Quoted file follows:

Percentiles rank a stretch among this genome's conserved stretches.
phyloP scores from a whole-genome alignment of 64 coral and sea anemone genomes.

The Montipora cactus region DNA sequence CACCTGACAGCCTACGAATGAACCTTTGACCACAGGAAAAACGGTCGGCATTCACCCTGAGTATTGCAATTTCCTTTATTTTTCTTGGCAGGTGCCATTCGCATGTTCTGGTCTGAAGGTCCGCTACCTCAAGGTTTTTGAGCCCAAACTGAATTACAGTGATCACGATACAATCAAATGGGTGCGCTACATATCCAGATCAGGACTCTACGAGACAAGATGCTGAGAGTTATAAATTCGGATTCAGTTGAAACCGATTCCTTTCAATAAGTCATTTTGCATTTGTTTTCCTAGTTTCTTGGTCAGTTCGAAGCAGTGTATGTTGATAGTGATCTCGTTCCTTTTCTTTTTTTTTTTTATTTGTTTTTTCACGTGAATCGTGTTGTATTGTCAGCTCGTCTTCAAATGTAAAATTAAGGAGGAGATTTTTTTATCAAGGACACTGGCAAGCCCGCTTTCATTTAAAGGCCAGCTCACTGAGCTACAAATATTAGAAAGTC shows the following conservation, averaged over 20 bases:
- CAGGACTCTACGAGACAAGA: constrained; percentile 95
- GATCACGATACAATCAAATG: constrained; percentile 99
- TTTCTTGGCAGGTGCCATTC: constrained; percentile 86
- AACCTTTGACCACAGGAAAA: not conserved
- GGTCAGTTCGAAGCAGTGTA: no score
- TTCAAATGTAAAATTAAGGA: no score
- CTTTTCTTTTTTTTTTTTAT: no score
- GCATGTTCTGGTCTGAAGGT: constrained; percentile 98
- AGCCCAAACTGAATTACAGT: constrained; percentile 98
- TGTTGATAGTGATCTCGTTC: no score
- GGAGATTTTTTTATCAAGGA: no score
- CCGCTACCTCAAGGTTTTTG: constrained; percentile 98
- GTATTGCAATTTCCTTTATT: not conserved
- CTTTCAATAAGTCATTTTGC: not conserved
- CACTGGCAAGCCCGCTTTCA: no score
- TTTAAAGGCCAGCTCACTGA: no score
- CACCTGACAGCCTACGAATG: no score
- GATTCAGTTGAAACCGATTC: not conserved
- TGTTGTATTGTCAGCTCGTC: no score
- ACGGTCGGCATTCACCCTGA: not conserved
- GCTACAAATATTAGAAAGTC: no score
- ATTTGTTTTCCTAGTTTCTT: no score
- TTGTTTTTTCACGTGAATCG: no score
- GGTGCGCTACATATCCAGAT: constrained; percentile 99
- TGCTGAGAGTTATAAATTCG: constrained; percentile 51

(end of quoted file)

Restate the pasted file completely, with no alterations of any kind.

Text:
Percentiles rank a stretch among this genome's conserved stretches.
phyloP scores from a whole-genome alignment of 64 coral and sea anemone genomes.

The Montipora cactus region DNA sequence CACCTGACAGCCTACGAATGAACCTTTGACCACAGGAAAAACGGTCGGCATTCACCCTGAGTATTGCAATTTCCTTTATTTTTCTTGGCAGGTGCCATTCGCATGTTCTGGTCTGAAGGTCCGCTACCTCAAGGTTTTTGAGCCCAAACTGAATTACAGTGATCACGATACAATCAAATGGGTGCGCTACATATCCAGATCAGGACTCTACGAGACAAGATGCTGAGAGTTATAAATTCGGATTCAGTTGAAACCGATTCCTTTCAATAAGTCATTTTGCATTTGTTTTCCTAGTTTCTTGGTCAGTTCGAAGCAGTGTATGTTGATAGTGATCTCGTTCCTTTTCTTTTTTTTTTTTATTTGTTTTTTCACGTGAATCGTGTTGTATTGTCAGCTCGTCTTCAAATGTAAAATTAAGGAGGAGATTTTTTTATCAAGGACACTGGCAAGCCCGCTTTCATTTAAAGGCCAGCTCACTGAGCTACAAATATTAGAAAGTC shows the following conservation, averaged over 20 bases:
- CAGGACTCTACGAGACAAGA: constrained; percentile 95
- GATCACGATACAATCAAATG: constrained; percentile 99
- TTTCTTGGCAGGTGCCATTC: constrained; percentile 86
- AACCTTTGACCACAGGAAAA: not conserved
- GGTCAGTTCGAAGCAGTGTA: no score
- TTCAAATGTAAAATTAAGGA: no score
- CTTTTCTTTTTTTTTTTTAT: no score
- GCATGTTCTGGTCTGAAGGT: constrained; percentile 98
- AGCCCAAACTGAATTACAGT: constrained; percentile 98
- TGTTGATAGTGATCTCGTTC: no score
- GGAGATTTTTTTATCAAGGA: no score
- CCGCTACCTCAAGGTTTTTG: constrained; percentile 98
- GTATTGCAATTTCCTTTATT: not conserved
- CTTTCAATAAGTCATTTTGC: not conserved
- CACTGGCAAGCCCGCTTTCA: no score
- TTTAAAGGCCAGCTCACTGA: no score
- CACCTGACAGCCTACGAATG: no score
- GATTCAGTTGAAACCGATTC: not conserved
- TGTTGTATTGTCAGCTCGTC: no score
- ACGGTCGGCATTCACCCTGA: not conserved
- GCTACAAATATTAGAAAGTC: no score
- ATTTGTTTTCCTAGTTTCTT: no score
- TTGTTTTTTCACGTGAATCG: no score
- GGTGCGCTACATATCCAGAT: constrained; percentile 99
- TGCTGAGAGTTATAAATTCG: constrained; percentile 51